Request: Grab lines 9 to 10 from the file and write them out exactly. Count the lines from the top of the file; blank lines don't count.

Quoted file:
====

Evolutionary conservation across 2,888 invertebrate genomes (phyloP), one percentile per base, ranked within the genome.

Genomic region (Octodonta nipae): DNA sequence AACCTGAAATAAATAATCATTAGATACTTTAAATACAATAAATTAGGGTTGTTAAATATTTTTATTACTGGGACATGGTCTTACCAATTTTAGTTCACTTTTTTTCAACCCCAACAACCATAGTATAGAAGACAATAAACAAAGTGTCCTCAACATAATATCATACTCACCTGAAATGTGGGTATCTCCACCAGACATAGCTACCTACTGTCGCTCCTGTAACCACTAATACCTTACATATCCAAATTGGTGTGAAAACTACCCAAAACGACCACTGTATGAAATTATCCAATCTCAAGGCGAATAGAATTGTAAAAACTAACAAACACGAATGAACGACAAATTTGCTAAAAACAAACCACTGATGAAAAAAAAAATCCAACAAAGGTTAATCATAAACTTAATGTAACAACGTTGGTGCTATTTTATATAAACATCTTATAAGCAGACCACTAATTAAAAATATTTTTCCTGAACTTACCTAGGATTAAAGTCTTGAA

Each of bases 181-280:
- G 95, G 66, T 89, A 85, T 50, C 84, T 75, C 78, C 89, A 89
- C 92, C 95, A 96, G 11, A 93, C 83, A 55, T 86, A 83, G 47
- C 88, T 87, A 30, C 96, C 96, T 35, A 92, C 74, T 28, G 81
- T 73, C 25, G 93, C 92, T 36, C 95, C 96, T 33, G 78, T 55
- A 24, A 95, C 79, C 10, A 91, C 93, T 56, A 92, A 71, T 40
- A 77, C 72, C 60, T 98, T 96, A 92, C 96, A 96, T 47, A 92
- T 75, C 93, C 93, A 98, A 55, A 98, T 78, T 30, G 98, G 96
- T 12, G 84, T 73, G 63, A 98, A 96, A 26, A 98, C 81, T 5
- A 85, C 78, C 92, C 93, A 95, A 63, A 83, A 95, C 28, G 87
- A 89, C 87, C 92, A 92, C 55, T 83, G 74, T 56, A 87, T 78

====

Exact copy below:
- A 77, C 72, C 60, T 98, T 96, A 92, C 96, A 96, T 47, A 92
- T 75, C 93, C 93, A 98, A 55, A 98, T 78, T 30, G 98, G 96